Why is World Humanitarian Day so important?

Why is World Humanitarian Day so important?

By: Nicole Minor, Founder and Executive Director of The Pangea Network

World Humanitarian Day this Friday, August 19 is asking us to remember a few very simple yet significant things. It is calling us all to take a collective moment to not only recognize the incredible sacrifice that aid workers make to deliver lifesaving services to the millions of people caught in conflict and disaster areas, but it is also asking us to recognize our common humanity with its new theme, “One Humanity.” Given the state of our world today, I see this act of recognizing each other’s humanity as one of the most profound things we can do. Aid workers are true examples of this in that every day they are working to provide relief to those suffering, who in many cases come from different countries, cultures and backgrounds than themselves. They are doing it because they care about people – all people.

I have been so fortunate to be able to travel and experience different communities and places and there are those encounters and exchanges, like with Palestinian teens living in the West Bank or a young Maasai girl in southern Kenya, that had the power to move me, open my perspective and change me forever. In many cases we weren’t speaking each other’s language yet we were communicating, sharing, laughing and understanding beyond measure. It didn’t matter where we were from, what we were wearing or what we looked like. We were simply connecting, human to human. I consider these moments to be some of my most cherished in my life.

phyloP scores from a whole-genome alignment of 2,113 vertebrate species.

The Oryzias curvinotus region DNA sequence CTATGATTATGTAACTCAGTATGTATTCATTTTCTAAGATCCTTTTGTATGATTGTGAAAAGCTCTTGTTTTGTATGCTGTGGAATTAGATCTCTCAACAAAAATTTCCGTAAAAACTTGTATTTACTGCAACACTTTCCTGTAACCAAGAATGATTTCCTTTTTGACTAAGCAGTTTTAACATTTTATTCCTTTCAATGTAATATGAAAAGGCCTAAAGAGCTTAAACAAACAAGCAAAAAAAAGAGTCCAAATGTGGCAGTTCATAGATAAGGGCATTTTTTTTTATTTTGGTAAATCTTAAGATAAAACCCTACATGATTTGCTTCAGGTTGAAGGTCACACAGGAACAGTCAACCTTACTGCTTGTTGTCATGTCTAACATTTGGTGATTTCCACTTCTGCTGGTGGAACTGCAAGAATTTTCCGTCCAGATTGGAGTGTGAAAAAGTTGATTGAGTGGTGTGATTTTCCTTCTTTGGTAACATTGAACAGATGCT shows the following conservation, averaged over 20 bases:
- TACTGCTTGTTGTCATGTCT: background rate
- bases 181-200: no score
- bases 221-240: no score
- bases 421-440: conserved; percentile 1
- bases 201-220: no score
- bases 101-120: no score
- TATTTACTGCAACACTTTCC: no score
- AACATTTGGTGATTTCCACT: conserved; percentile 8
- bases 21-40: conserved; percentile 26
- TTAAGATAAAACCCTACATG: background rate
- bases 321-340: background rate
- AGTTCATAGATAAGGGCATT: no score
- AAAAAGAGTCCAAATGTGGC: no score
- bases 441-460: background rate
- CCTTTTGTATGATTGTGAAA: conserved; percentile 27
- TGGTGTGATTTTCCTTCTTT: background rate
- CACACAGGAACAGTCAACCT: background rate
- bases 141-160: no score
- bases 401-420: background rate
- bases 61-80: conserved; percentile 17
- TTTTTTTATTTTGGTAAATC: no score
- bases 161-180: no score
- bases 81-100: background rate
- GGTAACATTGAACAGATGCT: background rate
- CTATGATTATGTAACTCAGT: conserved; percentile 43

If, on World Humanitarian Day, we each made an effort to reach out to someone who is somehow different from ourselves and discover something new about that person, I think we would all learn that we actually are more alike than different. We would see and feel that it is our humanity that binds us, connects us and makes us better. In our collective human race, our differences of culture, skin color, tradition, language and religions are not to be feared but should be discovered, celebrated and appreciated.

As I have learned recently, big change or success doesn’t usually come in one major event. Change comes from small steps of progress in the right direction. Peace in our communities isn’t achieved by one key change, it is made up of millions of kind words being spoken, misunderstandings being clarified and acts of care and generosity being carried out. The more we can understand each other, the more cooperation and compassion, the more human we all become.

About the author: Nicole Minor is the founder and executive director of The Pangea Network, an international non-profit dedicated to empowering motived individuals in Kenya and the United States with the knowledge, skills and an online network of support in order to achieve their dreams and make positive, life-changing contributions in communities where they live. To learn more about The Pangea Network and its mission, click here.


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